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How to Protect Wireless Networks

wireless

 

When the first models of routers came out in 2005, users had hard time configuring security, partly because it was described as complicated, but also because people were not aware of the risks.

Today, you need to know that wireless connections carry their own, unique security risks. These fall into a range of categories:

– Piggybacking: other users can sneak on your connection to access the Internet, affecting performance and having full access to your network and files. This intrusion takes place when no authentication or encryption has been enabled.

– Session stealing: On wireless networks with no security, intruders on the same network can steal other users’ website sessions. New packet sniffing tools such as “Wireshark” make this task easy to do for even non-tech people.

– MAC spoofing: Hackers get the MAC (Media Access Control) address of your network and use it to gain access and intercept network traffic.

– Denial of service attack: A cyber criminal floods your network with requests and prevents its legitimate users from accessing the wireless network.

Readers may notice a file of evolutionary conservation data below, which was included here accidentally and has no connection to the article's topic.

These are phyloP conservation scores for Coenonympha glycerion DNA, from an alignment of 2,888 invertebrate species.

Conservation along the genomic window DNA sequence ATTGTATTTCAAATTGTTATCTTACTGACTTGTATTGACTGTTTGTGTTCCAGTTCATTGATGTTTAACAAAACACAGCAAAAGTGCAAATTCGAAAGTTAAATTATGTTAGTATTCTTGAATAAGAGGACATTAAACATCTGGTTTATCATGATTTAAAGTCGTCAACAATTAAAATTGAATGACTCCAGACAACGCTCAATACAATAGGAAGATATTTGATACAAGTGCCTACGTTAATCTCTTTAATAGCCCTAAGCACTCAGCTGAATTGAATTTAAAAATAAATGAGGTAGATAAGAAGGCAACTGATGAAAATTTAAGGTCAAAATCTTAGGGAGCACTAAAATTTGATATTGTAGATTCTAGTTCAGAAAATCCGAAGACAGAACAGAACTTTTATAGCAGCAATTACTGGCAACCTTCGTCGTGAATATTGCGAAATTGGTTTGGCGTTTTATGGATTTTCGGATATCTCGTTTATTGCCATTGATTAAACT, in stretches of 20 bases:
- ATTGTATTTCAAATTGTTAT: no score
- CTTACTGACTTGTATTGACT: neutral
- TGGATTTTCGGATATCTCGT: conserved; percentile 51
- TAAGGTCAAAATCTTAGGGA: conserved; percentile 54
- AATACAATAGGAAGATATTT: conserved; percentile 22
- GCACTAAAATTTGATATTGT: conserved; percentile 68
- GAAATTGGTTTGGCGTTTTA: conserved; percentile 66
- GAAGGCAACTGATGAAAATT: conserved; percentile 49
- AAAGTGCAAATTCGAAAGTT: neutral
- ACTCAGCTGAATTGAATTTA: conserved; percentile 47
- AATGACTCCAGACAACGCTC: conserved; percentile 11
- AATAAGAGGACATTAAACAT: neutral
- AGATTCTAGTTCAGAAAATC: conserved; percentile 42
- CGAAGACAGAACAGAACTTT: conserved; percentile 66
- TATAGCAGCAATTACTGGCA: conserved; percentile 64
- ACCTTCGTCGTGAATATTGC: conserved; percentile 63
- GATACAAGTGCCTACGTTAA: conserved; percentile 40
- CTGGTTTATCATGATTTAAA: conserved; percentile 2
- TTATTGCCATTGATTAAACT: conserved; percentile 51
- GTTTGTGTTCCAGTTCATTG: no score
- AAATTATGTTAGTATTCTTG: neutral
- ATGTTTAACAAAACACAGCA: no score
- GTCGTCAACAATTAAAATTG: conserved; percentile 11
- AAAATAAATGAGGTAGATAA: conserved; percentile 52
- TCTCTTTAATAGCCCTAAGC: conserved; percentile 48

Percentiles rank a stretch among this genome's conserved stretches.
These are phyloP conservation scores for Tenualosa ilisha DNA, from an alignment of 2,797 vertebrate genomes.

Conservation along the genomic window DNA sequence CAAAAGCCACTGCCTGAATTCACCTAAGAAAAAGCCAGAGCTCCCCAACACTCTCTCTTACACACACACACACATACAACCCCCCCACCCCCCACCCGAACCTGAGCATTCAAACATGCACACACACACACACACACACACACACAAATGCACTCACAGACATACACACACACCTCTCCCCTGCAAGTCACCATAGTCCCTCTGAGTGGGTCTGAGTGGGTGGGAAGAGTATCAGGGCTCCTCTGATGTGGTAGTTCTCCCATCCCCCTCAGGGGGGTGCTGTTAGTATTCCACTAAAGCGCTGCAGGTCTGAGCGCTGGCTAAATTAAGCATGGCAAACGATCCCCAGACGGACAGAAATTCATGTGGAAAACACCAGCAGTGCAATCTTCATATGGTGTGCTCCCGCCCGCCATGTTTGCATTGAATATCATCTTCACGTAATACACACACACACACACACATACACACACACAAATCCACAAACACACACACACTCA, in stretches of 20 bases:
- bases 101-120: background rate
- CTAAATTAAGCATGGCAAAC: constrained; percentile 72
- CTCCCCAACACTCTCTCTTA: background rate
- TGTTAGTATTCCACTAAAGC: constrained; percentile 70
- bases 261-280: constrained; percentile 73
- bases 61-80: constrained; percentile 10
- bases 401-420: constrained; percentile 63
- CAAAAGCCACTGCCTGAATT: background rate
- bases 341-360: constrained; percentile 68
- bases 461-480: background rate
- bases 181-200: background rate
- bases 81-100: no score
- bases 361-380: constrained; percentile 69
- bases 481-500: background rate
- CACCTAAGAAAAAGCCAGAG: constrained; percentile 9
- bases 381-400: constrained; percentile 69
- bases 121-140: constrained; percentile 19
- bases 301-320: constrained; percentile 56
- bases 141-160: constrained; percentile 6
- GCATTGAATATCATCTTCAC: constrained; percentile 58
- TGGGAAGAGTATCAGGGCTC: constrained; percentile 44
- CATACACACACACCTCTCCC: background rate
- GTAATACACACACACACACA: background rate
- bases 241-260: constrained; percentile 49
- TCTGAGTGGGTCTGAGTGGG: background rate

The old encryption standard WEP in wireless security has now been replaced by Wi-Fi Protected Access (WPA and WPA2), so as long as you set it up with secure passwords and hard to guess keys, the network connections you make should be pretty safe.

Other tips to secure home and small business wireless networks are the following:

– Change your wireless network SSID to something that will not associate the network ID with your business. Do not use dictionary names for that.

– Turn off SSID broadcast.

– Incorporate network-based authentication if your wireless network supports this.

– Consider connecting your wireless network to the Internet only, and require users to connect to your VPN to access the internal network.

– Reduce the number of IP addresses that the DHCP server releases: that way you will only need a number of IPs for your devices, and nobody else will be able to have iPs released from your router.

– Change the DNS settings in your wireless router: when every http or https request is made, the traffic will travel through cleaned servers that already have balcklisted IPs.

– Enable SPI Firewall that has the ability to filter unauthorized packets.

– Change the default Ip address of your router and its login. If, for example you leave your router with the default IP from the manufacturer, which can be 192.168.1.1 and admin as a user, you will fall prey of intruders.

Securing wireless networks nowadays is not complicated at all: what a good network engineer usually does is the customization of all the features of the router interface to avoid breaches into the network.